Every single smart speaker will support its own maker's music service, and some expand out to popular options such as Spotify or Tidal, but Sonos's commitment to working with just about everyone really puts it in the driver's seat in terms of overall music app compatibility. It's all run from the Sonos app, which allows you to pick your music sources and then set to enjoying whatever it is you want to listen to.

As an added bonus, the Sonos One can be configured to work with either Amazon's Alexa or the Google Assistant, although in the latter case, it can be a little tricky getting it set-up and working all of the time. As a Sonos speaker, you can, of course, use it as part of a wider mesh of Sonos products for smart multi-room audio as well.

For more information, check out our full review of the Sonos One.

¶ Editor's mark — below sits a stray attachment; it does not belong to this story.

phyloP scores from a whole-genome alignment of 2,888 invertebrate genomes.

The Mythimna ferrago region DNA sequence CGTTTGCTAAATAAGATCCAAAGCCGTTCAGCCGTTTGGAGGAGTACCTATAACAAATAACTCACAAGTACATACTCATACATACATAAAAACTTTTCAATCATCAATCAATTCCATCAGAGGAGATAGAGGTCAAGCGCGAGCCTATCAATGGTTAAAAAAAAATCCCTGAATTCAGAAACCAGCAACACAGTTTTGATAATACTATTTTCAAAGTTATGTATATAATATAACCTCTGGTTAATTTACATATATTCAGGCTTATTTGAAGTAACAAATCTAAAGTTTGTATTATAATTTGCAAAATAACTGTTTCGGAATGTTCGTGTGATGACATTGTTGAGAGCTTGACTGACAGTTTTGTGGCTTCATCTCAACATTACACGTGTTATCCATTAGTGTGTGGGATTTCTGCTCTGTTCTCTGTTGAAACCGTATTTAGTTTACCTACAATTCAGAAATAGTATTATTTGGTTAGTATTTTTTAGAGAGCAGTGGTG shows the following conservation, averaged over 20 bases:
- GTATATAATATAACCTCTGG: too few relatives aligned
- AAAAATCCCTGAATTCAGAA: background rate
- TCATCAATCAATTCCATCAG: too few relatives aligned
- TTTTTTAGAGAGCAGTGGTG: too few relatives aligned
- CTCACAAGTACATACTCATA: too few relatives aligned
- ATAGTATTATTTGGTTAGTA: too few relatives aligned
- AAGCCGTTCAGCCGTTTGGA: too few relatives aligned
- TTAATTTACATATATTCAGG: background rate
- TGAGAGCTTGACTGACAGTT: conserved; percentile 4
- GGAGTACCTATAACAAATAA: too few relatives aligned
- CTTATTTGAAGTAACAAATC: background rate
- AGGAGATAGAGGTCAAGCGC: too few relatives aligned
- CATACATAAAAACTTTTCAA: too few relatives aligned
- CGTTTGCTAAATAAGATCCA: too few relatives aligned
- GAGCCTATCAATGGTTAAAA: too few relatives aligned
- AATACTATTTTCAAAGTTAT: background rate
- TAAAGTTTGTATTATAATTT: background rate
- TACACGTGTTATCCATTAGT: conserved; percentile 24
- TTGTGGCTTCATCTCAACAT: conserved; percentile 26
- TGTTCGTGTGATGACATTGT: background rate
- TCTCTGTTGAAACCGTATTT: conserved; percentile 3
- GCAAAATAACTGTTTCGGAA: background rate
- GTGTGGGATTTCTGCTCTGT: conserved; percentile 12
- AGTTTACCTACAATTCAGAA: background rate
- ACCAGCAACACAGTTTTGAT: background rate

Best for speaker quality: Sonos One

Pros

  • Great sound
  • Black and white versions available

Cons

  • No Bluetooth compatibility
  • Implementation is fiddly
Amazon Price: Check site for current pricing
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Why we chose it

Sonos's commitment to sound again puts the Sonos One in the driver's seat here, although there's also a case for the Google Home Max (if you can find one) or the full-sized Apple HomePod if you're an Apple Music user exclusively. Still, Sonos's Trueplay software, which analyses the room and adjusts audio automatically, makes the Sonos One a good speaker for just about any room at all. The one catch here is that Trueplay adjustment is done via iOS only, so Android users will need to borrow their friend's iPhone to get the most out of the Sonos One.

For more information, check out our full review of the Sonos One.


Best for smarthome integration: Google Nest Hub Max

Pros